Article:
ANKARA, Turkey – Turkish President Recep Tayyip Erdogan accused the European Union Tuesday of not upholding its side of an EU-Turkey agreement on migration, saying that promised funds and visa-free travel for Turks in the EU had not been delivered.
The agreement was instrumental in stemming the flow of people heading from Turkey to the nearby Greek islands. Under the deal, migrants and refugees arriving on Greek islands from March 20 on faced deportation back to Turkey. Among incentives offered in return, Turkey would receive funding to help it care for refugees it is hosting, while its citizens would also be granted visa-free travel in the EU.
But plans to loosen visa rules in particular have run into trouble. The EU demands that Turkey fulfill a list of criteria first — notably, amending its anti-terrorism laws. EU countries want to ensure Turkey cannot use those laws to target academics and journalists.
"We are the ones who are protecting the European Union by sheltering 3 million Syrians and Iraqis," Erdogan said during a speech in Ankara at an event for foreign investors.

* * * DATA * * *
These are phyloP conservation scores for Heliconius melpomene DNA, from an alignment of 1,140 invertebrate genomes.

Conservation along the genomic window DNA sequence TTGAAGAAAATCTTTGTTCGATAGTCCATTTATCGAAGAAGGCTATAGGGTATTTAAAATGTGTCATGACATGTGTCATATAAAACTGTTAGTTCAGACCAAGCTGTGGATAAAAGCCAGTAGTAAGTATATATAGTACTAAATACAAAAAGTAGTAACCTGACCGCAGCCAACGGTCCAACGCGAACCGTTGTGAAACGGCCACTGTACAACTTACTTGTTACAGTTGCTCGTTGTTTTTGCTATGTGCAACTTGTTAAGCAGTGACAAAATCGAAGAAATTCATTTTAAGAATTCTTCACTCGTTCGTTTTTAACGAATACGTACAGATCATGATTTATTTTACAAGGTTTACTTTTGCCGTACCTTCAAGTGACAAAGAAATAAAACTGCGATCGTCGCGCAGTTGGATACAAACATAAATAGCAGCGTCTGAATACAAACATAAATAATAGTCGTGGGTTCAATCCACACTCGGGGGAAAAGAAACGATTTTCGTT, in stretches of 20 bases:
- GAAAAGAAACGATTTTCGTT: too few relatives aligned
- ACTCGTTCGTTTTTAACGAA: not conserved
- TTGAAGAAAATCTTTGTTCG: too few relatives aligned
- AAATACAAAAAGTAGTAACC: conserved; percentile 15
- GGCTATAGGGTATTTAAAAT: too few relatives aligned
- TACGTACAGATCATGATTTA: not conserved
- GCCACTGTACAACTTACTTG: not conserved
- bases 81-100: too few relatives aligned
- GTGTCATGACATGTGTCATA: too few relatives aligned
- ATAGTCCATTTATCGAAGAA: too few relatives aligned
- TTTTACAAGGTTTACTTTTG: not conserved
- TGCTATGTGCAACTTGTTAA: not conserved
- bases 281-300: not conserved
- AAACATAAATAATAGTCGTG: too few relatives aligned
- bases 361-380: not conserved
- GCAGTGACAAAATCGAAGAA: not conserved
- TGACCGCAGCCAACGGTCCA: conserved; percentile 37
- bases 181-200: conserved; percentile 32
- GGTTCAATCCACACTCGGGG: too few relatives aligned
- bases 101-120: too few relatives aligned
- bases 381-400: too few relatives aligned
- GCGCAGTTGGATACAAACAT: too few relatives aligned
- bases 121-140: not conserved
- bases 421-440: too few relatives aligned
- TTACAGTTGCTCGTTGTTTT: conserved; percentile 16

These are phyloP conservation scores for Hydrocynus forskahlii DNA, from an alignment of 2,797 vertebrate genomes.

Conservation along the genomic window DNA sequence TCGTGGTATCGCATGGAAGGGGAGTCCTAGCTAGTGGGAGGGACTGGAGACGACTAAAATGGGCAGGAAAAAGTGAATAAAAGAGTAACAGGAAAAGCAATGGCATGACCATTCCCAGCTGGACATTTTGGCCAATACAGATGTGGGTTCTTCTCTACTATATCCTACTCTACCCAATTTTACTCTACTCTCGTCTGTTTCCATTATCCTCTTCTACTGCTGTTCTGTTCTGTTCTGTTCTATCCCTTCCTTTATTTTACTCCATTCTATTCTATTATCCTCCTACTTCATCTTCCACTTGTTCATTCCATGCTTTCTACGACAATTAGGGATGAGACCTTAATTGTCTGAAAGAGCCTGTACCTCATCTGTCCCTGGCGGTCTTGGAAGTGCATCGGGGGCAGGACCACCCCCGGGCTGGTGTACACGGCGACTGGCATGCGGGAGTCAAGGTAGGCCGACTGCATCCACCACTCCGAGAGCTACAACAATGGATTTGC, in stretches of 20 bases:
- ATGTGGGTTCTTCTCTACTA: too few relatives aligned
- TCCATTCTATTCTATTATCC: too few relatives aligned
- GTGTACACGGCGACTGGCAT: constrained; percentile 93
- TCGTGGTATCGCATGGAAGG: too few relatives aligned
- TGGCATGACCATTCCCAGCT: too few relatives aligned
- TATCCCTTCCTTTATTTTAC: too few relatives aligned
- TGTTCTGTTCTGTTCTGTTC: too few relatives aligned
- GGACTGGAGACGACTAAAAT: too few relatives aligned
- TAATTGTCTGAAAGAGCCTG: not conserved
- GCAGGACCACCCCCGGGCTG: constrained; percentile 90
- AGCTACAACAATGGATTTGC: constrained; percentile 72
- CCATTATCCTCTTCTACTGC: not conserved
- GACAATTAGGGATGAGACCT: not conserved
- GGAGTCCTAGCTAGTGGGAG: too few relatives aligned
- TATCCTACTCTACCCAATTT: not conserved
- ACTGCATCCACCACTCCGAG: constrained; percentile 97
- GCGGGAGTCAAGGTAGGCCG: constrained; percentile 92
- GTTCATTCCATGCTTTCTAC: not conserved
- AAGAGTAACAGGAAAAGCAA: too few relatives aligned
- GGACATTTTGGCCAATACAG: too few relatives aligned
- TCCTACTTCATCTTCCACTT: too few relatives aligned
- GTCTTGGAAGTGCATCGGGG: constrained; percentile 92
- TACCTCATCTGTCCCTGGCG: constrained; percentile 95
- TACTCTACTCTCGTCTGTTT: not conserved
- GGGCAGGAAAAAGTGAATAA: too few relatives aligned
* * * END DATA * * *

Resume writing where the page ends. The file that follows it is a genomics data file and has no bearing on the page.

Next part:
"They still haven't brought about their promises. They promised 3 billion euros ($3.35 billion), this money still hasn't arrived. The visa issue still hasn't been brought about. But they expect us to meet (our) obligations. I am sorry but these steps will be taken simultaneously," he said. "You cannot demand the refugee return agreement without fulfilling your obligations. Sorry, but we are not a country that you can boss about."
German Foreign Minister Frank-Walter Steinmeier stressed in an interview with the daily Rheinische Post that Turkey must fulfill the EU's conditions before the bloc will lift visa requirements for Turkish citizens.
The conditions, he said, "are known to all sides involved."
"It's in the interest of both the EU and Turkey to find a joint solution," Steinmeier said. "It's not useful to threaten and put up ultimatums for each other."